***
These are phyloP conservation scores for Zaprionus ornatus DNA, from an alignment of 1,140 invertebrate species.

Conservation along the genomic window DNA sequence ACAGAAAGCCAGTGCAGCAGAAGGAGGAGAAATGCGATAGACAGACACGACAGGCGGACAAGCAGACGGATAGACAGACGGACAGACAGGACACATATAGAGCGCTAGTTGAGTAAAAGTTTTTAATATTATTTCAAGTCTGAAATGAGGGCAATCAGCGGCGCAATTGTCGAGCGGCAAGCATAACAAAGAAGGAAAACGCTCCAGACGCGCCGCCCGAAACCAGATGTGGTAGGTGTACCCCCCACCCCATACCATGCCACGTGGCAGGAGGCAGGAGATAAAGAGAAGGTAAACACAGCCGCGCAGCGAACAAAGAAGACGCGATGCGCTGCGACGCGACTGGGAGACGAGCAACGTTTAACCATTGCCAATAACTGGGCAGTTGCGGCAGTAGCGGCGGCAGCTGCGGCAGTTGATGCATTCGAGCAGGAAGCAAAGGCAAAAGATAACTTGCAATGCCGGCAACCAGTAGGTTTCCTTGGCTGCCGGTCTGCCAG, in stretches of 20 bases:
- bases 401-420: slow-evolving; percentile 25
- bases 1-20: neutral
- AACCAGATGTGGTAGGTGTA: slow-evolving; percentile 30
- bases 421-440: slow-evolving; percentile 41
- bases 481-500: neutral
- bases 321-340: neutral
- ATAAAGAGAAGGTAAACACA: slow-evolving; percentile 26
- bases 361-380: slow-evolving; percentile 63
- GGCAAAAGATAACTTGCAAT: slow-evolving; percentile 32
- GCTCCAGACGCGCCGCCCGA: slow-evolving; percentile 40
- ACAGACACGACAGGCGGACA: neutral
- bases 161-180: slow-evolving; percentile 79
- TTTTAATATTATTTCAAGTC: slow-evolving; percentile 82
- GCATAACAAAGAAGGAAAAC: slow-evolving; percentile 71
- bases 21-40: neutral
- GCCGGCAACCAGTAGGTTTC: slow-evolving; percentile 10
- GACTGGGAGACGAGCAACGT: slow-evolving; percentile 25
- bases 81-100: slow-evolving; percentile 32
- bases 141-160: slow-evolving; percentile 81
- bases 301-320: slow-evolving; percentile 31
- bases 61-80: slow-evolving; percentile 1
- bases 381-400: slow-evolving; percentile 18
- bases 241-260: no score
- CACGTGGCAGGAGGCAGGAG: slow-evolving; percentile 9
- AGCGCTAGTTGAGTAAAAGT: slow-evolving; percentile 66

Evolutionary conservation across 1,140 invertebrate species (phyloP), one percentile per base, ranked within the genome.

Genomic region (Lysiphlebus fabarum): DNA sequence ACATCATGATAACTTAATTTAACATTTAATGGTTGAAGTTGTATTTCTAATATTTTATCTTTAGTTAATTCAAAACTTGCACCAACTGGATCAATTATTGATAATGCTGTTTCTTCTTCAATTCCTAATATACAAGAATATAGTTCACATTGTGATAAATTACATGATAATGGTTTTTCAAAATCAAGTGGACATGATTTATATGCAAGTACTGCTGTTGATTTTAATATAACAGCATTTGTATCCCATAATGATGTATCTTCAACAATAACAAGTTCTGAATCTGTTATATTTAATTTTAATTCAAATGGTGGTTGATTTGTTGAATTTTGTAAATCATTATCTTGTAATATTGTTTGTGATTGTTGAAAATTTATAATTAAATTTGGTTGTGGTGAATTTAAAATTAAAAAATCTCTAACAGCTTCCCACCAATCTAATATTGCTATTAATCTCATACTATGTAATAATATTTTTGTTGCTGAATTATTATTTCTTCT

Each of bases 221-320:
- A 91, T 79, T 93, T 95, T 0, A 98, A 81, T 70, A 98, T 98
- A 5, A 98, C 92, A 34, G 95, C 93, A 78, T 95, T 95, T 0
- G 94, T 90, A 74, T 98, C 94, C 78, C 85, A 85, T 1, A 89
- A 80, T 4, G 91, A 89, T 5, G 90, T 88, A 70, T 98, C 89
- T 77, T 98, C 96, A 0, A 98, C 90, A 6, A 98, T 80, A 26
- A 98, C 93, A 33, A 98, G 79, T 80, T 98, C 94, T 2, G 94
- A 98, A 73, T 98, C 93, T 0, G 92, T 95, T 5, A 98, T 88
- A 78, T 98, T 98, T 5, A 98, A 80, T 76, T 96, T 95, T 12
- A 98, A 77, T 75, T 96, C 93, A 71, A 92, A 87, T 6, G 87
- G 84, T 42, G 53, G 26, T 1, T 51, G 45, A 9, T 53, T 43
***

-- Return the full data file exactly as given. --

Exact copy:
These are phyloP conservation scores for Zaprionus ornatus DNA, from an alignment of 1,140 invertebrate species.

Conservation along the genomic window DNA sequence ACAGAAAGCCAGTGCAGCAGAAGGAGGAGAAATGCGATAGACAGACACGACAGGCGGACAAGCAGACGGATAGACAGACGGACAGACAGGACACATATAGAGCGCTAGTTGAGTAAAAGTTTTTAATATTATTTCAAGTCTGAAATGAGGGCAATCAGCGGCGCAATTGTCGAGCGGCAAGCATAACAAAGAAGGAAAACGCTCCAGACGCGCCGCCCGAAACCAGATGTGGTAGGTGTACCCCCCACCCCATACCATGCCACGTGGCAGGAGGCAGGAGATAAAGAGAAGGTAAACACAGCCGCGCAGCGAACAAAGAAGACGCGATGCGCTGCGACGCGACTGGGAGACGAGCAACGTTTAACCATTGCCAATAACTGGGCAGTTGCGGCAGTAGCGGCGGCAGCTGCGGCAGTTGATGCATTCGAGCAGGAAGCAAAGGCAAAAGATAACTTGCAATGCCGGCAACCAGTAGGTTTCCTTGGCTGCCGGTCTGCCAG, in stretches of 20 bases:
- bases 401-420: slow-evolving; percentile 25
- bases 1-20: neutral
- AACCAGATGTGGTAGGTGTA: slow-evolving; percentile 30
- bases 421-440: slow-evolving; percentile 41
- bases 481-500: neutral
- bases 321-340: neutral
- ATAAAGAGAAGGTAAACACA: slow-evolving; percentile 26
- bases 361-380: slow-evolving; percentile 63
- GGCAAAAGATAACTTGCAAT: slow-evolving; percentile 32
- GCTCCAGACGCGCCGCCCGA: slow-evolving; percentile 40
- ACAGACACGACAGGCGGACA: neutral
- bases 161-180: slow-evolving; percentile 79
- TTTTAATATTATTTCAAGTC: slow-evolving; percentile 82
- GCATAACAAAGAAGGAAAAC: slow-evolving; percentile 71
- bases 21-40: neutral
- GCCGGCAACCAGTAGGTTTC: slow-evolving; percentile 10
- GACTGGGAGACGAGCAACGT: slow-evolving; percentile 25
- bases 81-100: slow-evolving; percentile 32
- bases 141-160: slow-evolving; percentile 81
- bases 301-320: slow-evolving; percentile 31
- bases 61-80: slow-evolving; percentile 1
- bases 381-400: slow-evolving; percentile 18
- bases 241-260: no score
- CACGTGGCAGGAGGCAGGAG: slow-evolving; percentile 9
- AGCGCTAGTTGAGTAAAAGT: slow-evolving; percentile 66

Evolutionary conservation across 1,140 invertebrate species (phyloP), one percentile per base, ranked within the genome.

Genomic region (Lysiphlebus fabarum): DNA sequence ACATCATGATAACTTAATTTAACATTTAATGGTTGAAGTTGTATTTCTAATATTTTATCTTTAGTTAATTCAAAACTTGCACCAACTGGATCAATTATTGATAATGCTGTTTCTTCTTCAATTCCTAATATACAAGAATATAGTTCACATTGTGATAAATTACATGATAATGGTTTTTCAAAATCAAGTGGACATGATTTATATGCAAGTACTGCTGTTGATTTTAATATAACAGCATTTGTATCCCATAATGATGTATCTTCAACAATAACAAGTTCTGAATCTGTTATATTTAATTTTAATTCAAATGGTGGTTGATTTGTTGAATTTTGTAAATCATTATCTTGTAATATTGTTTGTGATTGTTGAAAATTTATAATTAAATTTGGTTGTGGTGAATTTAAAATTAAAAAATCTCTAACAGCTTCCCACCAATCTAATATTGCTATTAATCTCATACTATGTAATAATATTTTTGTTGCTGAATTATTATTTCTTCT

Each of bases 221-320:
- A 91, T 79, T 93, T 95, T 0, A 98, A 81, T 70, A 98, T 98
- A 5, A 98, C 92, A 34, G 95, C 93, A 78, T 95, T 95, T 0
- G 94, T 90, A 74, T 98, C 94, C 78, C 85, A 85, T 1, A 89
- A 80, T 4, G 91, A 89, T 5, G 90, T 88, A 70, T 98, C 89
- T 77, T 98, C 96, A 0, A 98, C 90, A 6, A 98, T 80, A 26
- A 98, C 93, A 33, A 98, G 79, T 80, T 98, C 94, T 2, G 94
- A 98, A 73, T 98, C 93, T 0, G 92, T 95, T 5, A 98, T 88
- A 78, T 98, T 98, T 5, A 98, A 80, T 76, T 96, T 95, T 12
- A 98, A 77, T 75, T 96, C 93, A 71, A 92, A 87, T 6, G 87
- G 84, T 42, G 53, G 26, T 1, T 51, G 45, A 9, T 53, T 43